Letting go and letting God brings resurrection-peace
COFFEE WITH WARREN, with Warren Harbeck
In the sky above Cochrane two aircraft have created a contrail cross, a sign of peace when despair is transformed into hope by letting go and letting God.
Pilot, aerospace visionary and former flight instructor Sandford “Sandy” McLeod taught me an important lesson the other day about Jesus’ last words on the cross, commemorated by Christians around the world as part of this week’s Good Friday services.
Sandy and I were reflecting on the flight of eagles and how they are buoyed up in a trusting relationship with the invisible air beneath their wings, a metaphor for human trust in God’s invisible Holy Wind see my Apr. 6 column).
Indeed, Sandy has taught me much about how the visible, tangible experiences of flight reveal the invisible, as so movingly captured in his favourite poem, “High Flight,” by John Gillespie Magee, Jr. (see my June 30, 2010 column):
“Oh, I have slipped the surly bonds of earth And danced the skies on laughter-silvered wings . . . Where never lark, or even eagle flew And . . . Put out my hand and touched the face of God.”
Sandy’s latest lesson for me was about letting go and letting God.
New pilots must learn to trust their aircraft’s technology and relationship with the air, he said.
For example, if an aircraft drops below a certain speed, it loses lift and starts plunging groundward, a truly scary white-knuckle moment.
The temptation, Sandy said, is for panicked student pilots to grip the steering wheel evermore tightly. But this only makes matters worse, as the ground gets closer and closer.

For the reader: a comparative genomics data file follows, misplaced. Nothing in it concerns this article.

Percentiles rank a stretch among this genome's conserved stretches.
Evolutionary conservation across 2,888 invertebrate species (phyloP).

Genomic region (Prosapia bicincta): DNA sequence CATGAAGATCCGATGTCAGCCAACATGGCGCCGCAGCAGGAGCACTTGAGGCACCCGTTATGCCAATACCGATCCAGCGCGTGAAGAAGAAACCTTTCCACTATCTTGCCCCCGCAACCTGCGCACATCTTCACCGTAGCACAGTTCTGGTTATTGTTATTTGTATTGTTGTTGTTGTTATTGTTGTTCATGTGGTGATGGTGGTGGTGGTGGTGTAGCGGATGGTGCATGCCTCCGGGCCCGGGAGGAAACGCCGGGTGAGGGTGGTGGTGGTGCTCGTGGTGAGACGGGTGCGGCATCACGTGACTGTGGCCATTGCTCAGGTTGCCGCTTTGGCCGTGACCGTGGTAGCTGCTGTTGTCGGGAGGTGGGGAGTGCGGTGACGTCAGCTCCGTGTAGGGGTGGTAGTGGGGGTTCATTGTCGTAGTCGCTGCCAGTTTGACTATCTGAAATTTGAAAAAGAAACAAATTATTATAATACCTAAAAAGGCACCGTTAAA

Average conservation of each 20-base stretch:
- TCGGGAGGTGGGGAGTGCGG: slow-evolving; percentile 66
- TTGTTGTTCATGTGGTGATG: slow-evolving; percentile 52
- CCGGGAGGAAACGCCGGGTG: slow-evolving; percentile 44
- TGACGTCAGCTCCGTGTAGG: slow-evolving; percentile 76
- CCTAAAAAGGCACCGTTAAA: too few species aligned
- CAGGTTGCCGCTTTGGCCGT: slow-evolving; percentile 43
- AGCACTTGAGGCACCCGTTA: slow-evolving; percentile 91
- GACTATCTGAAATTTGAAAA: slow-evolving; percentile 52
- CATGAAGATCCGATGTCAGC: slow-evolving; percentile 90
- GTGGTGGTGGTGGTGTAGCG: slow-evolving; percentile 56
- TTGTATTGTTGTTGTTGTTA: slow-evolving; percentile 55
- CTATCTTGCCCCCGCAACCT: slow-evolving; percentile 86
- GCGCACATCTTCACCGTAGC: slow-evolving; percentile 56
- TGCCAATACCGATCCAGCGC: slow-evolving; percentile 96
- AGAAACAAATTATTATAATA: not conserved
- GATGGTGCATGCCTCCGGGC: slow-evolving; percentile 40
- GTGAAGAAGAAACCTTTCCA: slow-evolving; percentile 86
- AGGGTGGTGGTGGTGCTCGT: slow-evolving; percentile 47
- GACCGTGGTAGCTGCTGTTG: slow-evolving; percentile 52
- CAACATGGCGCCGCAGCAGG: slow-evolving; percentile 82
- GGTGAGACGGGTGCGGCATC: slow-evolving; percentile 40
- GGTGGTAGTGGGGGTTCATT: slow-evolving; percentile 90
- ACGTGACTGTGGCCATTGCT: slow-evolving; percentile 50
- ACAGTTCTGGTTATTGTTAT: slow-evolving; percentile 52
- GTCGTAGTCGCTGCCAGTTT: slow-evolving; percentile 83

What they need to do, he said, is totally let go of the wheel, increase speed, and let the plane do what it’s designed to do: to level off on its own in a comfortable relationship with the wind beneath its wings.
“In automatic pilot mode, the aircraft is equipped with a gyro sensor that will automatically control the tail to direct the aircraft in whatever direction needed for straight and level flight.
“All the pilots have to do is take their hands off the wheel and leave the aircraft alone. After falling and turning, it will come straight and level on its own. It’s a dramatic, breath-stopping maneuver, as some aircraft can suddenly drop several hundred feet before they begin to right themselves. In short, it requires total trust.”
Then he brought me down to earth where life sometimes seems out of control and we wind up in our own emotional tailspins.
“In much the same way,” he said, “people, when in deep personal trouble, must totally let go to find their ultimate peace and happiness. Without faith in God and the gift of letting go, there is only panic and despair. Overcoming the fear of letting go is the price.”
And at that moment I understood Jesus’ final words from the cross in a new light. He, too, let go and let God the Son of God and Designer of creation Himself, who, as the Bible says, “for the sake of the joy that was set before Him endured the cross,” spoke trustingly, confident of life after death:
“Father, into your hands I commend my spirit.”
© 2011 Warren Harbeck